Alifanov VR and Kurochkin EN 2011. Kyrgyzsaurus bukhanchenkoi gen. et sp. nov., a new reptile from the triassic of southwestern Kyrgyzstan. Paleontological Journal 45(6): 639–647. doi:10.1134/S0031030111060025.
Spindler F, Buchwitz M, Fischer J and Voigt S 2014. Preservation of tetrapod skin in the Triassic Madygen Formation. Conference: 82. Jahrestagung der Paläontologischen Gesellschaft, At Vienna (Austria), Volume: Beiträge zur Paläontologie – Program and Abstracts 32: pp. 76–77.

wiki/Kyrgyzsaurus

 

News on the Origin of Pterosaurs on YouTube

I just uploaded a pterosaur origins video on YouTube. Click here to view it.

Click to view this "Origin of Pterosaurs" video on YouTube.

Click to view this “Origin of Pterosaurs” video on YouTube. 17 minutes long. 

Secondary sexual behavior in Longisquama (and Cosesaurus)

Sure Longisquama had giant plumes
that likely entranced the lay-dees… and/or the gents…

But as the proximal outgroup to the Pterosauria,
and provided with a similar pectoral girdle (sternal complex, strap-like scapulae, quadrant-shaped coracoids, it was a likely flapper, as we talked about earlier here with similar traits in Cosesaurus (Fig. 1)

Figure 1. Cosesaurus flapping - fast. There should be a difference in the two speeds. If not, apologies. Also, there should be some bounce in the tail and neck, but that would involve more effort and physics.

Figure 1. Click to enlarge and animate. Cosesaurus flapping.

Here (Fig. 2) is an animated Longisquama, flapping and with tail wags, which we talked about earlier here.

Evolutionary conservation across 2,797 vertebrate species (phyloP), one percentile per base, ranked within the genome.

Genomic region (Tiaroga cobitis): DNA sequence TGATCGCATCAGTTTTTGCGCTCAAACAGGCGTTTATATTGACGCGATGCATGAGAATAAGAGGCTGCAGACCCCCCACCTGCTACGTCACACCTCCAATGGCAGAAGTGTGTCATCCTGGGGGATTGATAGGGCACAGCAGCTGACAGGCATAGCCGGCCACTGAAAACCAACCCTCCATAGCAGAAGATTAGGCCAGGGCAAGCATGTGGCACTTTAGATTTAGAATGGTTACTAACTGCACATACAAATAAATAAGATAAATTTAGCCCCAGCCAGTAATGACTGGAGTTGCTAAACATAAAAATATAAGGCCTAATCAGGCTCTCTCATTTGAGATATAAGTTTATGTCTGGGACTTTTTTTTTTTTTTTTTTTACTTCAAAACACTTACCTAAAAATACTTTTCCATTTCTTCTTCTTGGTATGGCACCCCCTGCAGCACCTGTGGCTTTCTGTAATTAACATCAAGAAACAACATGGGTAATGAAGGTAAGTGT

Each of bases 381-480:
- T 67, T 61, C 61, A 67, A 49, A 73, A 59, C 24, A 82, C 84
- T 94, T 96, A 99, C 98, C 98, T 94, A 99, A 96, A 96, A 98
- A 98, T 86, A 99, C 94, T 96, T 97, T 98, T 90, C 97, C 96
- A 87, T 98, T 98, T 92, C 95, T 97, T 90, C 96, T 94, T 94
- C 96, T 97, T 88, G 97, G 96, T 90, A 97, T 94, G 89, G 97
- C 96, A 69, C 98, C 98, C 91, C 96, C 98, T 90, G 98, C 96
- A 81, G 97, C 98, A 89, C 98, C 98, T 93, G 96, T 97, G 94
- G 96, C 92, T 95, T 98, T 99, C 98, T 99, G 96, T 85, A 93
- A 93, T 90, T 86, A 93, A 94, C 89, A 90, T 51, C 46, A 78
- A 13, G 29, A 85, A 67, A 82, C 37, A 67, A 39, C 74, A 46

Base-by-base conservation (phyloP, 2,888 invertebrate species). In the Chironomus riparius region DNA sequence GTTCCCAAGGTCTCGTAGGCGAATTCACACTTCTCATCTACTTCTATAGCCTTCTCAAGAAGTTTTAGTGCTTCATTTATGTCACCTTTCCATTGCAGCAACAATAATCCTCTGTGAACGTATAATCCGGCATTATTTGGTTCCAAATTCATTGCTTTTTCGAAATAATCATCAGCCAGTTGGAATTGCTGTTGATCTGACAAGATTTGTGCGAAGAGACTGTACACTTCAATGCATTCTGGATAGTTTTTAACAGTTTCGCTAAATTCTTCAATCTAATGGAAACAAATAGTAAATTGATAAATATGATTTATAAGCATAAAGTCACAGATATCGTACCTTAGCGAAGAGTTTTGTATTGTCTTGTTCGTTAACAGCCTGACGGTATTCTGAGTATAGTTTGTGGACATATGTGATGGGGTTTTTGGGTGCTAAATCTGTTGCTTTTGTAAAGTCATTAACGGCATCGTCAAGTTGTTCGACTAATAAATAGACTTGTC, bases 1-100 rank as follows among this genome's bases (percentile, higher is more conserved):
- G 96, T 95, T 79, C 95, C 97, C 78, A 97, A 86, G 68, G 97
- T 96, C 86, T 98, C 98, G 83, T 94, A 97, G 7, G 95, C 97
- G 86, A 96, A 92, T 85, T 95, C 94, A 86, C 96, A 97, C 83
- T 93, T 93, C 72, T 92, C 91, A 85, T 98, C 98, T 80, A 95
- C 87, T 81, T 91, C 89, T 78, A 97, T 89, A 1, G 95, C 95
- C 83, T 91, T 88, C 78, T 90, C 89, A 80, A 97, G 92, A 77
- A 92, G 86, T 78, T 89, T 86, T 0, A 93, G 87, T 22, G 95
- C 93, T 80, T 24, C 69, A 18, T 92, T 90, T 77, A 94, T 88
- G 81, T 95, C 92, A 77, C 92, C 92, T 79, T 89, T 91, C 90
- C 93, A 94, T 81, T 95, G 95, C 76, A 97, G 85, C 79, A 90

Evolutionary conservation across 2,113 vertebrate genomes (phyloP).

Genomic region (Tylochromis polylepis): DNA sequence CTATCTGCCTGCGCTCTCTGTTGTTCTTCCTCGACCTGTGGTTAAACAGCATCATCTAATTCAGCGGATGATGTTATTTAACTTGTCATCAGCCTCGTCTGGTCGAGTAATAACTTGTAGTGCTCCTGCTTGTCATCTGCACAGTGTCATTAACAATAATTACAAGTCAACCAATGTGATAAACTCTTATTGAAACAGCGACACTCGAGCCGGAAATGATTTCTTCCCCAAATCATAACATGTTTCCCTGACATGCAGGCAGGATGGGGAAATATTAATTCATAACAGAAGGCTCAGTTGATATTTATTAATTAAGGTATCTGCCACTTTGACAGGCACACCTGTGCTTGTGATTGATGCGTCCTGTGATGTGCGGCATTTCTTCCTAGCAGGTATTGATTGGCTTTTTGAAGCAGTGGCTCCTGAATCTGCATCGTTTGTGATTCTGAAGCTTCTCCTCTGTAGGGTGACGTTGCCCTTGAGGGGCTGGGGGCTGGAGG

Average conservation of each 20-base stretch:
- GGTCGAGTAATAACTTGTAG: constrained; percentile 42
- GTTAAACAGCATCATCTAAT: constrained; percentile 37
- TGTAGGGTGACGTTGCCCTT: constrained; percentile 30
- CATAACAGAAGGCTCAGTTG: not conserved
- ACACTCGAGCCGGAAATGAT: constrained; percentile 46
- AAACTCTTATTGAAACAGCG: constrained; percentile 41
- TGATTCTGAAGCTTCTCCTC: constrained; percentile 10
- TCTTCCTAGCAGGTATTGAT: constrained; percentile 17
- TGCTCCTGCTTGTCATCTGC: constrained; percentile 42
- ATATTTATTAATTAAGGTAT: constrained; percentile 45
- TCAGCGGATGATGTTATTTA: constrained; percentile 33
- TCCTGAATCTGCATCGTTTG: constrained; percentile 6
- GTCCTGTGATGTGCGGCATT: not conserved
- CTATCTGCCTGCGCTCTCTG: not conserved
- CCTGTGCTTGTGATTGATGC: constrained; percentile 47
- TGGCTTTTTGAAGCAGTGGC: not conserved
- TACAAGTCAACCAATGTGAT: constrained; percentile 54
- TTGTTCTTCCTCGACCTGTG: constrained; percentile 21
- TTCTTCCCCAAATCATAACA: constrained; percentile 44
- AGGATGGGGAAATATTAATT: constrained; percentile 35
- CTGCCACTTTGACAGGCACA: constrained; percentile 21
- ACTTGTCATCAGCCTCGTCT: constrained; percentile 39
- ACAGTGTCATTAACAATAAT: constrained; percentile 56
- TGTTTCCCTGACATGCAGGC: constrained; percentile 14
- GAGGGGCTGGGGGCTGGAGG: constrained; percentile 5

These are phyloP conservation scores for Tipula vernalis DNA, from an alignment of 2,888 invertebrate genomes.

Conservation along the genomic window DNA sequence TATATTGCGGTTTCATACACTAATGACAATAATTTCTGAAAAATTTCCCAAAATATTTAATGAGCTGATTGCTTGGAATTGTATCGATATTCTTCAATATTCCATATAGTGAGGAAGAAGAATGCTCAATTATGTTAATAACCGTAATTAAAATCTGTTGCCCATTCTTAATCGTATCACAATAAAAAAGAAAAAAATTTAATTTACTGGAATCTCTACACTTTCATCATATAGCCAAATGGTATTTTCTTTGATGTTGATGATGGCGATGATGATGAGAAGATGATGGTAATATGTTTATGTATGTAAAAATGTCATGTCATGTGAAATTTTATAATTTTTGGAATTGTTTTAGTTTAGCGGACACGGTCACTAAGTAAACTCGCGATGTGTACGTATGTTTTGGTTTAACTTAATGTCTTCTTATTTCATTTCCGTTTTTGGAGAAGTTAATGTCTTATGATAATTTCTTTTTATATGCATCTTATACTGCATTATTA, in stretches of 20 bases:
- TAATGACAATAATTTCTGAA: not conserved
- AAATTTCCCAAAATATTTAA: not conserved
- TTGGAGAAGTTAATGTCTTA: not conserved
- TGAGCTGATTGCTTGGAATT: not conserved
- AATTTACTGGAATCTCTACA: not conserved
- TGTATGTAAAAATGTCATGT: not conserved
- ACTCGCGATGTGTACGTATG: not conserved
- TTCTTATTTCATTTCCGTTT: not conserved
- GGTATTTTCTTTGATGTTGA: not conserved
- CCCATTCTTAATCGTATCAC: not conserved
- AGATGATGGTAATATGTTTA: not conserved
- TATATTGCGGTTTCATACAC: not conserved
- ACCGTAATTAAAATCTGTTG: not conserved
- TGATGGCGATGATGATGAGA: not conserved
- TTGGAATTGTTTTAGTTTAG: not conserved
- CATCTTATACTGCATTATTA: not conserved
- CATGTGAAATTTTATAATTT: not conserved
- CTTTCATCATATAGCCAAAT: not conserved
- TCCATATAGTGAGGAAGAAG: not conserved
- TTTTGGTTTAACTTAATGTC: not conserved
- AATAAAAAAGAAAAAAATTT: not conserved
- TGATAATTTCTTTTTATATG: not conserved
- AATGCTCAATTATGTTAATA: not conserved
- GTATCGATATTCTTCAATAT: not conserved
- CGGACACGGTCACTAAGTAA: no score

Figure 2. Click to animate. Longisquama flapping and wagging its tail.

Figure 2. Click to animate. Longisquama flapping and wagging its tail.

With these traits and behaviors basal fenestrasaurs converged with theropods ancestral to birds. In these ways flapping preceded powered flight, in both cases co-opted from secondary sexual behaviors in these highly visual reptiles.

What about those really BIG Rotodactylus tracks?

While virtually all Rotodactylus (Peabody 1948) tracks (digitigrade, proximal phalanges elevated, long stride, narrow gauge manus / wider pes, occasionally bipedal, first digit impresses at tip only, fifth digit impresses far behind the others, extremely variable speed) are the right shape to fit the Cosesaurus  (Ellenberger and Villalta 1974) pes, as we learned earlier here, some Rotodactylus tracks are BIG (4-5 cm length)! That’s way too big for Cosesaurus to fill. So the search is on for something like Cosesaurus, but far bigger and wide ranging (Fig. 1). Rotodactylus tracks have been found across Europe and the western USA and they range across the Early to Middle Triassic.

Figure 1. Scaling a quadrupedal Cosesaurus to the larger Rotodactylus tracks from Haubold 1983.  Quadrant represents center of balance in the closeup foot. Graphic representation of a butt joint is nearby.